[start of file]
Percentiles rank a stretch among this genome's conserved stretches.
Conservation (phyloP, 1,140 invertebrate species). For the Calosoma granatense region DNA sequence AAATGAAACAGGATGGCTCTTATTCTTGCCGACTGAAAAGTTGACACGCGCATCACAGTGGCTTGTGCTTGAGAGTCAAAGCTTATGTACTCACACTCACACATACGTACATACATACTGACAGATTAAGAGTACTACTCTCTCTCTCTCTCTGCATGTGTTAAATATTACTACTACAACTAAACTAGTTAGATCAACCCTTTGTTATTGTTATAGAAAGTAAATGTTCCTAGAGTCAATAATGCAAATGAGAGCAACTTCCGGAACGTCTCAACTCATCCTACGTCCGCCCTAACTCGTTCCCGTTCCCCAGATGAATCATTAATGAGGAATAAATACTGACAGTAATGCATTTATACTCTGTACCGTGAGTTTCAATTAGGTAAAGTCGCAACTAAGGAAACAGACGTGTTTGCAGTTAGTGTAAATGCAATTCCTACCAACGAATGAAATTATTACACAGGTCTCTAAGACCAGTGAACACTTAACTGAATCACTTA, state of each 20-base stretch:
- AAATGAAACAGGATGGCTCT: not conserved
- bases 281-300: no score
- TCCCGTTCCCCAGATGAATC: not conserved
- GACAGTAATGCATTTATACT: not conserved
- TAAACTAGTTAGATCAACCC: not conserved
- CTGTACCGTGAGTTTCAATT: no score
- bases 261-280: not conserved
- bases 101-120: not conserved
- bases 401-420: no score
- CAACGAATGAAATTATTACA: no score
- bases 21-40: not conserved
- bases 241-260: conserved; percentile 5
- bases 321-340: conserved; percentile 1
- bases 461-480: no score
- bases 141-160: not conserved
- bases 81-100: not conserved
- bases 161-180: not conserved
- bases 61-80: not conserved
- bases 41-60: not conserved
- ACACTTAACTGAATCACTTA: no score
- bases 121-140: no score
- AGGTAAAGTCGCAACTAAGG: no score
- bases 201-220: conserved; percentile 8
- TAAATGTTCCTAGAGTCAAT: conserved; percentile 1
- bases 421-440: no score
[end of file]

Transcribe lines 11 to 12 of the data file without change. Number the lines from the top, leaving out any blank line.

- bases 401-420: no score
- CAACGAATGAAATTATTACA: no score